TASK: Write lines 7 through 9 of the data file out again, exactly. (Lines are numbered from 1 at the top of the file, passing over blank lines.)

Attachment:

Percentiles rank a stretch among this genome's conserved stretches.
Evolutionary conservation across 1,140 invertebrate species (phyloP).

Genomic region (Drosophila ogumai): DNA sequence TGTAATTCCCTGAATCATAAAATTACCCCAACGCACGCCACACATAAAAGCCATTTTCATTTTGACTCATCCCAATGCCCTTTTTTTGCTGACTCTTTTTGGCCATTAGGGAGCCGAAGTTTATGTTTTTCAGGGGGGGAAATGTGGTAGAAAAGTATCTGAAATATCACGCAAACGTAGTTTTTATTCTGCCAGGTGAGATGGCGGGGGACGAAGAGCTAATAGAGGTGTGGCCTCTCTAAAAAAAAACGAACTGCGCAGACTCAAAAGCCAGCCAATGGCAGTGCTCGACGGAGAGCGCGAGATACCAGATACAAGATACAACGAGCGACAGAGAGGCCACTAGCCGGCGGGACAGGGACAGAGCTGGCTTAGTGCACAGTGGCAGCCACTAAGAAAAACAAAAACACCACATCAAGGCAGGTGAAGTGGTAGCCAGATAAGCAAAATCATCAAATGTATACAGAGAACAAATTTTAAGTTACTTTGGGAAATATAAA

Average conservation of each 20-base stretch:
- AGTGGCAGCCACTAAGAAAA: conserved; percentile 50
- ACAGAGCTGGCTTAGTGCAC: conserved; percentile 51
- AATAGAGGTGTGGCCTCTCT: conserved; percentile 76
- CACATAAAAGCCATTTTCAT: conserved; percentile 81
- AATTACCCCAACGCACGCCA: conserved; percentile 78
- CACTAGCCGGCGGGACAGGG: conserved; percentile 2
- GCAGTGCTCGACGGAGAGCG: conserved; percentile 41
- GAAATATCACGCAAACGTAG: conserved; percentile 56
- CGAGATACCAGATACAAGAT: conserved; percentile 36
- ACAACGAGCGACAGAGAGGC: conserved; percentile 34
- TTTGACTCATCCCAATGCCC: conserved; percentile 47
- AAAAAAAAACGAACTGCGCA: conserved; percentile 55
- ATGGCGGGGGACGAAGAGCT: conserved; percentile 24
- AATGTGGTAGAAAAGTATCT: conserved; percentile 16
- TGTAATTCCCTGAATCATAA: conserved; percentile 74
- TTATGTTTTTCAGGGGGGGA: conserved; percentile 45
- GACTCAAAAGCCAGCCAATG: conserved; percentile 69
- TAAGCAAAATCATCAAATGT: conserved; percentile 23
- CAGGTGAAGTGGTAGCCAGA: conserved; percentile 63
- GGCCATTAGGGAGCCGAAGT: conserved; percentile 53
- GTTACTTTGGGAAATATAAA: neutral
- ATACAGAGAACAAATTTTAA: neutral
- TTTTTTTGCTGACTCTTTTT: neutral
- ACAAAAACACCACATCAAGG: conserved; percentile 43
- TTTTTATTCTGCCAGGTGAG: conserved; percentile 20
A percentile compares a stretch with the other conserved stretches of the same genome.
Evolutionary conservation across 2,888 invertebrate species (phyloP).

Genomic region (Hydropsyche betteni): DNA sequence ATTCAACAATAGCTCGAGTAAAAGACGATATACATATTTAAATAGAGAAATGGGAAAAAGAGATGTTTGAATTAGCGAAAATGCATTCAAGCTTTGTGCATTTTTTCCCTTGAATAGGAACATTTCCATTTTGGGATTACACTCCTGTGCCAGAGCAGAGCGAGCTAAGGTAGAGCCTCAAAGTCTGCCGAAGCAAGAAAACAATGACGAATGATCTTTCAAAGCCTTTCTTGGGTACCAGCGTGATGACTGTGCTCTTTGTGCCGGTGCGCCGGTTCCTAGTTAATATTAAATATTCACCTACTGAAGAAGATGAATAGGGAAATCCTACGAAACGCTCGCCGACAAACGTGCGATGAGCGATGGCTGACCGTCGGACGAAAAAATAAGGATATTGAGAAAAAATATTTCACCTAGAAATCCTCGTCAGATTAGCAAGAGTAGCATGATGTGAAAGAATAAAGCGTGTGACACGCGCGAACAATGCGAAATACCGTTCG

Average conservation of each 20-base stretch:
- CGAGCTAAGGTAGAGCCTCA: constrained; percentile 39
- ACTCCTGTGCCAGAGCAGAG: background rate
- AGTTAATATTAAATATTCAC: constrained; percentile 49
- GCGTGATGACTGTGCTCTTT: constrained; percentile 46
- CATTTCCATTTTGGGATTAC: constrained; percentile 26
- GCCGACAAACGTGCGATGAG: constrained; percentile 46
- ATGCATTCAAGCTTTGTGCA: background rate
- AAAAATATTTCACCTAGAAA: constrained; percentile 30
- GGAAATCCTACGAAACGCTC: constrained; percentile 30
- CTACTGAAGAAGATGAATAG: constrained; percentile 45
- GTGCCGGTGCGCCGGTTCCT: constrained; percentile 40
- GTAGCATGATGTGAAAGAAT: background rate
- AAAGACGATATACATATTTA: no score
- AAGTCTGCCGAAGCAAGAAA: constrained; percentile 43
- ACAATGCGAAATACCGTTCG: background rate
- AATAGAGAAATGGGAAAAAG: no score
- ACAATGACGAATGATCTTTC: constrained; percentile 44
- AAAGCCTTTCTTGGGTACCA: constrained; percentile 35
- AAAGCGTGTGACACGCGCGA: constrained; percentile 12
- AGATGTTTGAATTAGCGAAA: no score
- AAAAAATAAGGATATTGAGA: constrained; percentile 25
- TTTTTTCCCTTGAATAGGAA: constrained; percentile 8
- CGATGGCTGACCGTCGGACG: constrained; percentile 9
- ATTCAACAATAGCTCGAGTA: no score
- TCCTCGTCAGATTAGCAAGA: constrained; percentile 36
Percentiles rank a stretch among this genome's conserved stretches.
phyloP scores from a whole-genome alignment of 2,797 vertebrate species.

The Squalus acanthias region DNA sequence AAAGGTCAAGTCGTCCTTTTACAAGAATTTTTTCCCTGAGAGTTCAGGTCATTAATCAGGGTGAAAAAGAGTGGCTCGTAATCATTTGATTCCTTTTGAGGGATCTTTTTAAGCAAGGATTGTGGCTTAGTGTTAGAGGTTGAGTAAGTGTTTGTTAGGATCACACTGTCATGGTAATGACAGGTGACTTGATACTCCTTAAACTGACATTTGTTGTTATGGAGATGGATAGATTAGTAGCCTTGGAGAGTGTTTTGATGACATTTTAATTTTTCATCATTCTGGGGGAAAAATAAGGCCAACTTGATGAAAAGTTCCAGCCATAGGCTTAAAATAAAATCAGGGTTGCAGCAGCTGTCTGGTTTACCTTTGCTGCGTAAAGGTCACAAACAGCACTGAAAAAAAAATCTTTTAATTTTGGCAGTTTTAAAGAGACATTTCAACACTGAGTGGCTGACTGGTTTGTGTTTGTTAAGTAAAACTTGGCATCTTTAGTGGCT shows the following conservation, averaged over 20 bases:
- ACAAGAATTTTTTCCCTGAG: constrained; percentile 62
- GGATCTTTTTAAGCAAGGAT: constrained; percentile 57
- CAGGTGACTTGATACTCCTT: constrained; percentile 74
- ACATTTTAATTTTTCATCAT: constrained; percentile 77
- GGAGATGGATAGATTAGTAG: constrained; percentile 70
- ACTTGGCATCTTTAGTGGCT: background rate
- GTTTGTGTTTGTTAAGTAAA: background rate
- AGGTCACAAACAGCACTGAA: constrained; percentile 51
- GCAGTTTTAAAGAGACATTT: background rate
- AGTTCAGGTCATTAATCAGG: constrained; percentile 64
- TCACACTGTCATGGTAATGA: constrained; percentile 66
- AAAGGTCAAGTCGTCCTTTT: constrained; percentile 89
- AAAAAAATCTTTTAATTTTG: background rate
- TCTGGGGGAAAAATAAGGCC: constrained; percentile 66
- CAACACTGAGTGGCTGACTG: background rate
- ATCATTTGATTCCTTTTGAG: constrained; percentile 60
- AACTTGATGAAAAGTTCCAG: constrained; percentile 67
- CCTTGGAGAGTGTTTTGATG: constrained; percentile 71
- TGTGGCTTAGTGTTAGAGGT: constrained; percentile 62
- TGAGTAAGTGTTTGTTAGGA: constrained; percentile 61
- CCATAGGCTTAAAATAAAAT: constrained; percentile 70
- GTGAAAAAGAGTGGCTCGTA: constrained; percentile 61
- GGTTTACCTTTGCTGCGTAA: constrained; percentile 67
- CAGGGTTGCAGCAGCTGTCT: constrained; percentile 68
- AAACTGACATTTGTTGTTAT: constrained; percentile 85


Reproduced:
- AATAGAGGTGTGGCCTCTCT: conserved; percentile 76
- CACATAAAAGCCATTTTCAT: conserved; percentile 81
- AATTACCCCAACGCACGCCA: conserved; percentile 78